Now that Shin-Soo Choo has signed with the Texas Rangers, the big free agent bats are pretty much off of the market. Perhaps the most notable name that remains available, among the likes of Nelson Cruz and Kendrys Morales, is the 30-year-old shortstop Stephen Drew. With many teams wrapping up their major off-season acquisitions, one has to wonder: who will sign Stephen Drew?
Good shortstops are hard to find, so it is surprising that the market for Drew has been relatively quiet. Of course, this has a lot to do with his attached qualifying offer, which would cost a team a high draft selection. Here are five teams (in order of likelihood) that may make such a sacrifice to get a hold of the talented middle infielder:
Boston Red Sox
After just recently writing that I did not like the resigning of Mike Napoli due to financial constraints, I admit that the Red Sox seem like the most likely home for Stephen Drew in the near future. Bringing back Drew would allow Xander Bogaerts to develop at third base, not unlike Manny Machado in Baltimore. While Drew certainly struggled in the postseason, I’m going to guess and say that all is forgiven and he would be welcomed back with open arms. Furthermore, he wouldn’t really cost a draft pick to sign, though it takes away the opportunity to gain a pick. As I mentioned in the Napoli article, I can’t see Will Middlebrooks opening the 2014 season at the hot corner. Drew would be a pretty convenient and simple solution.
New York Mets
It would be generous to say that the Mets received anything positive from their shortstop arrangement this past season, and they have yet to address the position. Ruben Tejada is the favorite to open the season, though he had a negative WAR in 2013. He looks to be a bench piece, barring an unforeseen development in his offensive game. The farm system doesn’t contain anything close to a major league ready shortstop, leaving the Mets in a position of need. With their first round pick protected and the second round selection already invested into Curtis Granderson, it would cost a third round pick for New York to sign Drew. For a team with ample young pitchers ready to deliver, the Mets could become decent rather quickly. Drew would help that process without taking a job away from any viable internal candidates. While I think the Red Sox are more likely to retain Drew, the Mets are the most logical destination.
New York Yankees
How much do you trust Derek Jeter? With an aging wildcard like Jeter, and considering the amount of money the Yankees have spent this offseason, Drew would be gravy for the Bronx’s lineup. He could play every day as the Yankees rotate the left side of their infield of Jeter and Alex Rodriguez (a major wildcard in his own right), and have Drew take over in the post-Jeter era. After their multiple free agent signings already, they would not be surrendering a high pick. Drew would add to the Yankees’ depth, while filling a long term need. Additionally, the Yankees farm is unlikely to produce a major league shortstop anytime soon.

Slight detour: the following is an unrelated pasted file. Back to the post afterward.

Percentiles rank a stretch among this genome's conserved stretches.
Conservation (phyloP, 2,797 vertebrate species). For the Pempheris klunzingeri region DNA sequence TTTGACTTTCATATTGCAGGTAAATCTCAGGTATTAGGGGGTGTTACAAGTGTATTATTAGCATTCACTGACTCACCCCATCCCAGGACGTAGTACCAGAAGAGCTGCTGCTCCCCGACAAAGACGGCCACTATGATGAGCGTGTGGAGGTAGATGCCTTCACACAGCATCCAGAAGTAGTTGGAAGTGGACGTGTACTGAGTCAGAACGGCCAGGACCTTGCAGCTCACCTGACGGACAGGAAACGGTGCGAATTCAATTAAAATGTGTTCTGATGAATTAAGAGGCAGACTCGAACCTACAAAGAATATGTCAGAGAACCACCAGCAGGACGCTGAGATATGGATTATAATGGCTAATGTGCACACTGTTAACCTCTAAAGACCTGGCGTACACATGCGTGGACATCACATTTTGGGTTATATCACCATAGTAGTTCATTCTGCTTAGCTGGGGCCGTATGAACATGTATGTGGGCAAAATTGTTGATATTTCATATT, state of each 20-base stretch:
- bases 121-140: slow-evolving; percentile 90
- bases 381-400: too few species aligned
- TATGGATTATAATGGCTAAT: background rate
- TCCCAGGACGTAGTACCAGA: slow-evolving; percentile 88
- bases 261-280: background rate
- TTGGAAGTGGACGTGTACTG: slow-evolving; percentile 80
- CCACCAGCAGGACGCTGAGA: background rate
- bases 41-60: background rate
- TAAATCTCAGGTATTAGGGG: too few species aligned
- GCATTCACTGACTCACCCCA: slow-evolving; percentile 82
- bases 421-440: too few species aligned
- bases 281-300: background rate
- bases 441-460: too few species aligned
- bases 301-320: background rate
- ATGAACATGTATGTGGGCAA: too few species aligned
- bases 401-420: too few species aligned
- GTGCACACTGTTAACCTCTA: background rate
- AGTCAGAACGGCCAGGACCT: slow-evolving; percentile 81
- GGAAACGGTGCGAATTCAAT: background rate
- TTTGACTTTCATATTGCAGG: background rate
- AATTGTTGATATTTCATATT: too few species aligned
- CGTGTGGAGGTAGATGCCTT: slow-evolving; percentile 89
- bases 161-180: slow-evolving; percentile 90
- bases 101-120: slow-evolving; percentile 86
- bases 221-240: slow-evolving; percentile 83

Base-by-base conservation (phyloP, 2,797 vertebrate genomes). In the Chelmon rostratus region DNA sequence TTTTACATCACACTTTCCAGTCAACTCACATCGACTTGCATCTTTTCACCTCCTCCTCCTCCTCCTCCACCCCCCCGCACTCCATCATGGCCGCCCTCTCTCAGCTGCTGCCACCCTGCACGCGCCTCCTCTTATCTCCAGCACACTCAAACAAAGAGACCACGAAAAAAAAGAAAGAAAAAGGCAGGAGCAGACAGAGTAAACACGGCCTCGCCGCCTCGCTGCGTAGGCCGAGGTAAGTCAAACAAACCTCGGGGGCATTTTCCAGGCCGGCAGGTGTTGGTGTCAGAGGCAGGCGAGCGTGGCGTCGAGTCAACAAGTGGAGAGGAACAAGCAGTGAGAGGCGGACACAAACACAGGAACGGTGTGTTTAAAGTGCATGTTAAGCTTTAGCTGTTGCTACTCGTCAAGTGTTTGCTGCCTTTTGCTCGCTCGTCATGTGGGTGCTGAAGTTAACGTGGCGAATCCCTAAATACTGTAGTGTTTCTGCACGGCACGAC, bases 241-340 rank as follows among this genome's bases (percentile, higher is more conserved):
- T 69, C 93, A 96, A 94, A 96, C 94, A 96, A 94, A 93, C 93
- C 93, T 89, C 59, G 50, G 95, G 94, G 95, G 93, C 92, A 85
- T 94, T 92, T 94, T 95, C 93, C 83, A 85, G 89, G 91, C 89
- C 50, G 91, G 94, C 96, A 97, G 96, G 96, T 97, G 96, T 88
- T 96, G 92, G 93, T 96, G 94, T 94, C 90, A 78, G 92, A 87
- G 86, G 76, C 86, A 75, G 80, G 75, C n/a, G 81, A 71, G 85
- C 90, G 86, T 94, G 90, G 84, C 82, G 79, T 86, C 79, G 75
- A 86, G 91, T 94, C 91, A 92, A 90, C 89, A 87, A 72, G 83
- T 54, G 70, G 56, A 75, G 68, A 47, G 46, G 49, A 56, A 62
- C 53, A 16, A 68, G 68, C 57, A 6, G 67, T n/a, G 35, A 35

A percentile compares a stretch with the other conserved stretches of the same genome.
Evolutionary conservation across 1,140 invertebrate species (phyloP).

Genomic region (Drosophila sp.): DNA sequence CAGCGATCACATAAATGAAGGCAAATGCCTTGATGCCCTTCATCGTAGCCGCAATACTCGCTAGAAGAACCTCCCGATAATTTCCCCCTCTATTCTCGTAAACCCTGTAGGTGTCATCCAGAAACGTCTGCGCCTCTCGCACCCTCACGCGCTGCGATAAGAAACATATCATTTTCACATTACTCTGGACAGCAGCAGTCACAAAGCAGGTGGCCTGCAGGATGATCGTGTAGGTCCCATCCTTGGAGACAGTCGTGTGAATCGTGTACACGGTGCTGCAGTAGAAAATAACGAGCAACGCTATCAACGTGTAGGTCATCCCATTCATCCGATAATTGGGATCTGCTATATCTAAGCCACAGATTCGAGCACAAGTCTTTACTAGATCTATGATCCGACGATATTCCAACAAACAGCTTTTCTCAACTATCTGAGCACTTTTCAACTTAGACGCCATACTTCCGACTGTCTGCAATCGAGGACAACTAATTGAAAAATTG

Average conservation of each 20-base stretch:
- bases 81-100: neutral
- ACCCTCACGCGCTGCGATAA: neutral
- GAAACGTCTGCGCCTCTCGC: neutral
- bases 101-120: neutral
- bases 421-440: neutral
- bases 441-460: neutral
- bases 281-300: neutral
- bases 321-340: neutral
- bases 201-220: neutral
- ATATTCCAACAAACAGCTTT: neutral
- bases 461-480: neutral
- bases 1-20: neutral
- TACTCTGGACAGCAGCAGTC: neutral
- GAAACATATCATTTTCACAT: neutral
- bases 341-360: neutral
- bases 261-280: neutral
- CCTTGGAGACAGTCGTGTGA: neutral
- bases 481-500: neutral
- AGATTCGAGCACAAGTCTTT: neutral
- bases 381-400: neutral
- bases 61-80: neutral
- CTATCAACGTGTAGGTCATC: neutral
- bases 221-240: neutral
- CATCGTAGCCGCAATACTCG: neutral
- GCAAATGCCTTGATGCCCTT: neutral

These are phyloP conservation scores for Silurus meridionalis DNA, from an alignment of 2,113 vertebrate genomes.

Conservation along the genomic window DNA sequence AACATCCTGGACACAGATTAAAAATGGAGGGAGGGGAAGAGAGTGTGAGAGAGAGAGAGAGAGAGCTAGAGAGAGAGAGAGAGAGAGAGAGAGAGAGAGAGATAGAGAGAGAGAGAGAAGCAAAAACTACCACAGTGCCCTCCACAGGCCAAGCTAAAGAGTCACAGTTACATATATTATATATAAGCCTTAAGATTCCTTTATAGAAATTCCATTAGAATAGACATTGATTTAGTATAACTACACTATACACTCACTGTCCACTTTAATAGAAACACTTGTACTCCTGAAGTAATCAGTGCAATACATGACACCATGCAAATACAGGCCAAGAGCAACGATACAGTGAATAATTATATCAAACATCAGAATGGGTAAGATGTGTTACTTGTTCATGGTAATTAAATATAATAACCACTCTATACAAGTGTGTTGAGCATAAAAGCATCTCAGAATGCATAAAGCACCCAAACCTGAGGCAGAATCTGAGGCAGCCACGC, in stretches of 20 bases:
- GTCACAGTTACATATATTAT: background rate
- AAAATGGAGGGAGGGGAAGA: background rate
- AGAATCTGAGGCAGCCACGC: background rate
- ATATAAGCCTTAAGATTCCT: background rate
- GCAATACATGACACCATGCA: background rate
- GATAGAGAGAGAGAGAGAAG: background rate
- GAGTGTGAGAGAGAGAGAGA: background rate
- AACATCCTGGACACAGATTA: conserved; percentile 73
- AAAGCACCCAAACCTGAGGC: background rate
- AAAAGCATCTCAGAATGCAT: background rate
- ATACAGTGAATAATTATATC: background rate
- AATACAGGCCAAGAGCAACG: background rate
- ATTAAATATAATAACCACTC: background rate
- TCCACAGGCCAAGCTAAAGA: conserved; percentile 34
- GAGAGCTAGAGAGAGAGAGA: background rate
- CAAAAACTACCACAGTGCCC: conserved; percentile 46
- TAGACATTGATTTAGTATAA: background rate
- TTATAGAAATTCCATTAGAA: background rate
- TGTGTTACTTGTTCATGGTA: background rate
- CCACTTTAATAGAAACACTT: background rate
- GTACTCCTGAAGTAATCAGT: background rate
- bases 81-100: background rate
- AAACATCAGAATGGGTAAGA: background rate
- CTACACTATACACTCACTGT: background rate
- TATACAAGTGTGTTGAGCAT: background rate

This one is just a personal hunch, with some solid reasoning. I didn’t expect the Marlins to spend at all, but then they signed Jarrod Saltalamacchia. They refuse to trade Giancarlo Stanton, and have rushed some of their top prospects. Predicting what the Marlins will do is like *insert predicting unlikely event here*, but it seems like they are trying to put some wins on the board. The Marlins first round pick is protected due to their futility last year, and they haven’t shied away from making a splash in the market before (remember when they apparently almost landed Albert Pujols!?). Anyway, Adeiny Hechavarria is a poor-man’s Ruben Tejada, while Rafael Furcal should be a depth piece. Considering they need more than one piece in their infield, Stephen Drew would fill a dire need in Miami. Like the two teams listed above, nobody in the farm system is exactly knocking the door down at the position. *Insert generic fish-related pun and/or Loria joke here*. Oh, and for whatever it’s worth, he played his college ball at Florida State.
The Twins’ farm has seemingly everything, from their prized duo of Byron Buxton and Miguel Sano to an abundance of high-end pitchers like Alex Meyer and Kohl Stewart. What the system lacks, however, is a long-term answer at shortstop. Like the Marlins, a qualified free agent would not cost a first round pick for the Twins, and they have only a few big deals locked in. The Twins are lacking meat in their lineup beyond Joe Mauer, and Pedro Florimon seems to be the current best option. Pedro Florimon, guys.
A few teams missed my list, such as the Pirates, who are presumably going to roll with Jordy Mercer until Alen Hanson is ready. If they see Hanson as a second baseman going forward and are willing to spend, then the Pirates would definitely enter the conversation. Also considered were the Astros, Dodgers, and Reds. In the end, I really think this comes down to either the Red Sox or the Mets. Where you at this year, Mystery Team?
I’m sure I’ll look back at this in a month and regret mocking good ol’ Mystery Team.
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